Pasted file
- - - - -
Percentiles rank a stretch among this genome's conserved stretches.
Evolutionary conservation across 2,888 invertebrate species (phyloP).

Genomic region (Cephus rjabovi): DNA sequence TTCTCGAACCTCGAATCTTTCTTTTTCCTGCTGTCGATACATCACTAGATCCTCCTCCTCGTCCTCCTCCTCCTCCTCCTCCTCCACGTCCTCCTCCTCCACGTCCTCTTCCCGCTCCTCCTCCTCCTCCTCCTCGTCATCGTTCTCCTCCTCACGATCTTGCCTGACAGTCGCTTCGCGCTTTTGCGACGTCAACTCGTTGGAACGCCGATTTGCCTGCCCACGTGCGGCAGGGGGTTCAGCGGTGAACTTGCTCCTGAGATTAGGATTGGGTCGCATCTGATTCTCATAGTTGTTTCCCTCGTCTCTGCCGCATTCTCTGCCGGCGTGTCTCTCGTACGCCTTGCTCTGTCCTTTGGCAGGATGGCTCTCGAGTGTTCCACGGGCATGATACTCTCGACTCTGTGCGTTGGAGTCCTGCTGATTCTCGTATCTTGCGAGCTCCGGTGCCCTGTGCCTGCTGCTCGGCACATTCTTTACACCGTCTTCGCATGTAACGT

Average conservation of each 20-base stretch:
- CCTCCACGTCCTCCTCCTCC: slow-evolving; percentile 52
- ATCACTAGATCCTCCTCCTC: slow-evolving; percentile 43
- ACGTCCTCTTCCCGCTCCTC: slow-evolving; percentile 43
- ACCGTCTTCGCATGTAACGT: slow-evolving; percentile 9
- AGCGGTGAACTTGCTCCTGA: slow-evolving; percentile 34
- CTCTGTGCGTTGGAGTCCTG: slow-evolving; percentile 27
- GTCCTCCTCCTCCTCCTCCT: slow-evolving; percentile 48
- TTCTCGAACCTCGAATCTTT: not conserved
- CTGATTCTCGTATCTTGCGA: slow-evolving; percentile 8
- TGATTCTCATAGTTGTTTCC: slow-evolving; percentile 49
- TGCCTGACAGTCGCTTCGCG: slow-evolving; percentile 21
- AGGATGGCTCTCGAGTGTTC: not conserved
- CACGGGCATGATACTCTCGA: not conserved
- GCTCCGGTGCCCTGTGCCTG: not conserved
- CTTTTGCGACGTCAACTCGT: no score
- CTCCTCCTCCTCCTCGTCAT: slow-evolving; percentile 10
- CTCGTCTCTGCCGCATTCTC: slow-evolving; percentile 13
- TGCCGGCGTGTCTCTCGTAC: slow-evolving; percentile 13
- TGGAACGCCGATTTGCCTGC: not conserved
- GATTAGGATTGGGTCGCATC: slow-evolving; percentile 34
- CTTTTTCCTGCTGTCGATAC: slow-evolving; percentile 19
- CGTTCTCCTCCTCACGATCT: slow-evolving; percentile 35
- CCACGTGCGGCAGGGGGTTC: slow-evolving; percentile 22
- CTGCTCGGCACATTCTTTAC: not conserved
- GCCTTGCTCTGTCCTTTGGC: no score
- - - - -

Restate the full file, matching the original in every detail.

Percentiles rank a stretch among this genome's conserved stretches.
Evolutionary conservation across 2,888 invertebrate species (phyloP).

Genomic region (Cephus rjabovi): DNA sequence TTCTCGAACCTCGAATCTTTCTTTTTCCTGCTGTCGATACATCACTAGATCCTCCTCCTCGTCCTCCTCCTCCTCCTCCTCCTCCACGTCCTCCTCCTCCACGTCCTCTTCCCGCTCCTCCTCCTCCTCCTCCTCGTCATCGTTCTCCTCCTCACGATCTTGCCTGACAGTCGCTTCGCGCTTTTGCGACGTCAACTCGTTGGAACGCCGATTTGCCTGCCCACGTGCGGCAGGGGGTTCAGCGGTGAACTTGCTCCTGAGATTAGGATTGGGTCGCATCTGATTCTCATAGTTGTTTCCCTCGTCTCTGCCGCATTCTCTGCCGGCGTGTCTCTCGTACGCCTTGCTCTGTCCTTTGGCAGGATGGCTCTCGAGTGTTCCACGGGCATGATACTCTCGACTCTGTGCGTTGGAGTCCTGCTGATTCTCGTATCTTGCGAGCTCCGGTGCCCTGTGCCTGCTGCTCGGCACATTCTTTACACCGTCTTCGCATGTAACGT

Average conservation of each 20-base stretch:
- CCTCCACGTCCTCCTCCTCC: slow-evolving; percentile 52
- ATCACTAGATCCTCCTCCTC: slow-evolving; percentile 43
- ACGTCCTCTTCCCGCTCCTC: slow-evolving; percentile 43
- ACCGTCTTCGCATGTAACGT: slow-evolving; percentile 9
- AGCGGTGAACTTGCTCCTGA: slow-evolving; percentile 34
- CTCTGTGCGTTGGAGTCCTG: slow-evolving; percentile 27
- GTCCTCCTCCTCCTCCTCCT: slow-evolving; percentile 48
- TTCTCGAACCTCGAATCTTT: not conserved
- CTGATTCTCGTATCTTGCGA: slow-evolving; percentile 8
- TGATTCTCATAGTTGTTTCC: slow-evolving; percentile 49
- TGCCTGACAGTCGCTTCGCG: slow-evolving; percentile 21
- AGGATGGCTCTCGAGTGTTC: not conserved
- CACGGGCATGATACTCTCGA: not conserved
- GCTCCGGTGCCCTGTGCCTG: not conserved
- CTTTTGCGACGTCAACTCGT: no score
- CTCCTCCTCCTCCTCGTCAT: slow-evolving; percentile 10
- CTCGTCTCTGCCGCATTCTC: slow-evolving; percentile 13
- TGCCGGCGTGTCTCTCGTAC: slow-evolving; percentile 13
- TGGAACGCCGATTTGCCTGC: not conserved
- GATTAGGATTGGGTCGCATC: slow-evolving; percentile 34
- CTTTTTCCTGCTGTCGATAC: slow-evolving; percentile 19
- CGTTCTCCTCCTCACGATCT: slow-evolving; percentile 35
- CCACGTGCGGCAGGGGGTTC: slow-evolving; percentile 22
- CTGCTCGGCACATTCTTTAC: not conserved
- GCCTTGCTCTGTCCTTTGGC: no score